From a young age, I “saw” myself talking to animals. Tarzan and Mowgli were my favorite characters. As I grew up, I always had the company of one or more animals (goldfish, cats, dogs, chickens, geese, parrots, nightingales, donkeys, turtles, rabbits…).
During my adolescence, I began reading books on dog training and psychology. I came into contact with professional trainers. As the years passed, my thirst for the world of animals, especially dogs, grew.
I attended seminars and schools on dog psychology and training in Athens, Ioannina, Thessaloniki, and the Netherlands. At the same time, I began to help dozens of dogs and their owners. Concurrently, I started working in a vocational rehabilitation program for mental health users.
I prepared them to enter the labor market. In collaboration with psychiatrists, psychologists, and social workers, I began to create a different approach. My goal was Communication, Cooperation, Respect, and Love…
Suddenly, I realized that I was helping people in the same way that I was helping animals. I was creating channels of communication, strengthening relationships, sharpening skills, virtues, and characters, and gaining trust…
I had found a way to help the people and animals around me! For those who desired it, I could help them become a better version of themselves. At the same time, they were helping me to become a better version of myself!
Our goal is to teach you how to move away from standardized training programs and specialize in creating programs tailored to the needs and character of each dog.
The ESSA System is a step-by-step system that guides you to create specialized channels of communication, cooperation, respect, and love. Each stage is structured in such a way that it is easy and simple to discern why something is not yielding results and what needs to be done to succeed. Through this system, students will learn:
Additionally, they will sharpen their skills in body language, K9 emotional intelligence, and K9 communication.
No one is perfect! However, every passing moment can make us better! Without realizing it, the Philosophy of “Mila sto Skilo sou” was born! The ESSA System, “Step-by-Step” and “Act,” were in their infancy.
The idea was simple:
This technique emphasizes what we want to achieve immediately, within the next few seconds or minutes. Its purpose is to sharpen the ability of the students who apply it to see what their most immediate goal is…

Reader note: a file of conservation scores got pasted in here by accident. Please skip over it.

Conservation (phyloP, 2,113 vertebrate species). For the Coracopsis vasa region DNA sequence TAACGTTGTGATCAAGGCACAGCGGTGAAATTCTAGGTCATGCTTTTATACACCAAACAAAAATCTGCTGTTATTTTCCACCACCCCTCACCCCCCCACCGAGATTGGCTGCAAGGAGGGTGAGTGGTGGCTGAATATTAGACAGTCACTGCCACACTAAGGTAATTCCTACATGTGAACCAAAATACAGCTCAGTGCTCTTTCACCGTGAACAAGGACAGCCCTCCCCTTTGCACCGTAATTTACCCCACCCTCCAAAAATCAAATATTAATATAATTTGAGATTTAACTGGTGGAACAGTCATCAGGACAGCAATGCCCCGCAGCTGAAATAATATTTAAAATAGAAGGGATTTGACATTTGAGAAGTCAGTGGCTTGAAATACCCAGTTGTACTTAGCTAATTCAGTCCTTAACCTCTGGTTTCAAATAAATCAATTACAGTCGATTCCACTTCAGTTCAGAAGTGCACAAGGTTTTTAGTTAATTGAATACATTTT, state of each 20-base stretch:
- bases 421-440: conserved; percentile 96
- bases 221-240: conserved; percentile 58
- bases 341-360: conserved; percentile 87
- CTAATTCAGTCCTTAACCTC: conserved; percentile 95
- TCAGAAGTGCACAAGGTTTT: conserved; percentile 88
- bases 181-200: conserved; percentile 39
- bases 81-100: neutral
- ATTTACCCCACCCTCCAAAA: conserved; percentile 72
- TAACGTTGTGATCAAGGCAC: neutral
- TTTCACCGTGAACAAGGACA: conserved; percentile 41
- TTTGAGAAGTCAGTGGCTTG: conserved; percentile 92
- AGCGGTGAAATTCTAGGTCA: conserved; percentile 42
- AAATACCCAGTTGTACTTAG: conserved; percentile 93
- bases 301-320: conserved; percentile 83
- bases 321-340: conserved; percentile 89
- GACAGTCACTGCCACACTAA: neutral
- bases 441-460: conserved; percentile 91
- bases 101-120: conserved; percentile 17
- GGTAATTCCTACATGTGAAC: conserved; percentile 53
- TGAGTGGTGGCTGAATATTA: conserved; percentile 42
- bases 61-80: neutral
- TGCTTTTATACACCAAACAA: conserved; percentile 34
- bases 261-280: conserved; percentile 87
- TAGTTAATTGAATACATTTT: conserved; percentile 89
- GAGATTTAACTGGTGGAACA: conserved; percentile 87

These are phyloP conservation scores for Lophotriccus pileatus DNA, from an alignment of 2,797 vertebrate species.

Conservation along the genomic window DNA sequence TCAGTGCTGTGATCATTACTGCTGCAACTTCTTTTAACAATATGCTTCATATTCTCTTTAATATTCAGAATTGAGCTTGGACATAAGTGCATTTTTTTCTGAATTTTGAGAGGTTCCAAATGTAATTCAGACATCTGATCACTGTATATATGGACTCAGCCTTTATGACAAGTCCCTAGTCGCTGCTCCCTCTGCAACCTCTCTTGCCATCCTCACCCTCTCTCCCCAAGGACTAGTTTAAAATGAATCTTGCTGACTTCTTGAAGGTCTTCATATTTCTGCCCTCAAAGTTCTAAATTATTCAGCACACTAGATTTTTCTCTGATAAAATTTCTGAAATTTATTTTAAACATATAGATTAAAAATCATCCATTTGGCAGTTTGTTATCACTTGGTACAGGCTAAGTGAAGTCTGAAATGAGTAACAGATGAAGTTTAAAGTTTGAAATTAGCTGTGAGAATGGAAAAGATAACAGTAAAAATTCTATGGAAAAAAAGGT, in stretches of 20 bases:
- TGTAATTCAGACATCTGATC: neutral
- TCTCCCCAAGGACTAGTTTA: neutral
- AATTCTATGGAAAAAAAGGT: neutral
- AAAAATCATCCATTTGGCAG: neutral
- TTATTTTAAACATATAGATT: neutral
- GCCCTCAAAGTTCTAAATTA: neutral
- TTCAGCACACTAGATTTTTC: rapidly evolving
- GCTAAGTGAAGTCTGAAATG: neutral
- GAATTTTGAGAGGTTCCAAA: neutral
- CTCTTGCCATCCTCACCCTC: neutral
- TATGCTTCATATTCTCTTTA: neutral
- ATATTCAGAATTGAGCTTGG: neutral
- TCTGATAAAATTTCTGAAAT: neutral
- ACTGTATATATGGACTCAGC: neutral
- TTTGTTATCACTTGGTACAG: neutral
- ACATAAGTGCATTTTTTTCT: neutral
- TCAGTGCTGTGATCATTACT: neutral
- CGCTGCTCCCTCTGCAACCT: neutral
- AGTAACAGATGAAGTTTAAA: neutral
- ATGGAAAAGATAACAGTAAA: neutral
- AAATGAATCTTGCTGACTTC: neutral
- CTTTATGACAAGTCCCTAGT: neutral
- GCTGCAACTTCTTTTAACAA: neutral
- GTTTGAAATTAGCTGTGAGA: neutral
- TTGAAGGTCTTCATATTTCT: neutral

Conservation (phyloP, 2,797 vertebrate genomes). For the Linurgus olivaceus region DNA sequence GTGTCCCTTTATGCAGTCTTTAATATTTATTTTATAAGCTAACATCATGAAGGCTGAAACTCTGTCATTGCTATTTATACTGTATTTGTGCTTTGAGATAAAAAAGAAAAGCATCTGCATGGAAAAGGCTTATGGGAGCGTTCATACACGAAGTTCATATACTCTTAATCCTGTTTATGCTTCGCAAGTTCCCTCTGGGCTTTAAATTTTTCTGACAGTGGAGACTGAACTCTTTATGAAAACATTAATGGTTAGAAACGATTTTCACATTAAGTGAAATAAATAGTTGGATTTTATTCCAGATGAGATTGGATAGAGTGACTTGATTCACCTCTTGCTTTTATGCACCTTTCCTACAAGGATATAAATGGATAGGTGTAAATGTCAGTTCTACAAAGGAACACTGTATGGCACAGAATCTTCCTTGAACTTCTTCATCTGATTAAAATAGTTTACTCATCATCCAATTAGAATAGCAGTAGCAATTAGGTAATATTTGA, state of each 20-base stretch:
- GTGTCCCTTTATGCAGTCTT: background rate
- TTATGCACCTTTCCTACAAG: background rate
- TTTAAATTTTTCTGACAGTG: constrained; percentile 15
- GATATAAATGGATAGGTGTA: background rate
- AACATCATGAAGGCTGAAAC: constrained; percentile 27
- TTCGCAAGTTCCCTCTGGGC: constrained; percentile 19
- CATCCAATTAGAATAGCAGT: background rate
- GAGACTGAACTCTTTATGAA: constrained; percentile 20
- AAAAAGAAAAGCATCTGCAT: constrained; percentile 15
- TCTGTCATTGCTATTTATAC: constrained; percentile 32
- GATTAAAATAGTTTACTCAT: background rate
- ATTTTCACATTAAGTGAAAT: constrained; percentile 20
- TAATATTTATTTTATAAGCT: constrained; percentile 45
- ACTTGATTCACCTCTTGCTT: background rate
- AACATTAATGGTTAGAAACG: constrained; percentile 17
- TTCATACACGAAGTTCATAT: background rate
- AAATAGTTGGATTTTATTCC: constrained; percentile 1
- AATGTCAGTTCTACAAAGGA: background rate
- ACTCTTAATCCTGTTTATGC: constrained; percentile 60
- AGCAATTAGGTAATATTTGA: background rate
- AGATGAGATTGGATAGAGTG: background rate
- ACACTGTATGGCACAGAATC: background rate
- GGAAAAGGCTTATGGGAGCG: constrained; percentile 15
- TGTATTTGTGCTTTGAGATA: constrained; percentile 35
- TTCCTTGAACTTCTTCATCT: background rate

If we apply this technique to a walk in the forest, it will show us where our foot should land each time to avoid mud, potholes, thorns, and unstable ground. In dog training, it shows us which behavior of the dog we should focus on at a given moment.
This technique focuses on breaking down everything we want to achieve into simple and applicable pieces. Its aim is to sharpen the ability of the students to set correct short-term and long-term goals…
If we apply this technique to a walk in the forest, it will show us the preparation we need to make, the route we should follow, the intermediate stops, the refueling points, the relaxation points, and the dangers we need (for now) to avoid.
In dog training, it shows us all the pieces of the process that we need to carry out to achieve the final goal. For example, training a guard dog, a guide dog, proper behavior at home, eliminating separation anxiety.
This technique emphasizes emotions. Its purpose is to sharpen the ability of students to make training fun and enjoyable, but also to help trainees overcome anxieties, fears, irritations, and tensions.
If we apply this technique to a walk in the forest, it will show us which individuals are more suitable for a certain task and how we can motivate them to want to do it. In dog training, it shows us how to remove emotional blockages and how to improve fears, obsessions, aggression…
This technique focuses on the motivations and desires of each student. Its purpose is to sharpen the ability of students to take action where necessary, to guide correctly, and to derive satisfaction from it.
If we apply this technique to a walk in the forest, it will show us which task is suitable for us and what we need to do to complete it as best as possible. In dog training, it shows us the subjects we like best, the levels of the trainer we want to achieve, whether we intend to exploit it professionally…
This technique emphasizes motivating others and energizing them. Its purpose is to sharpen the ability of students to identify the drivers of those being trained and to use them to reinforce behaviors that will improve their quality of life.
If we apply this technique to a walk in the forest, it will show us how to motivate each participant to remain active and (in combination with other techniques) happy. In dog training, it shows us what we need to do so that dogs continue to behave in the ways we have taught them.
This skill emphasizes teaching students to read the body language of dogs. The movements of the ears, eyes, lips, and generally the whole body can provide us with information about the emotions and intentions of dogs.
This skill focuses on teaching students to recognize the emotions of a dog, to distinguish between different feelings, to name them, and to use this information as a guide for thought and behavior.
This skill emphasizes teaching students to create a common language of communication between dogs and humans.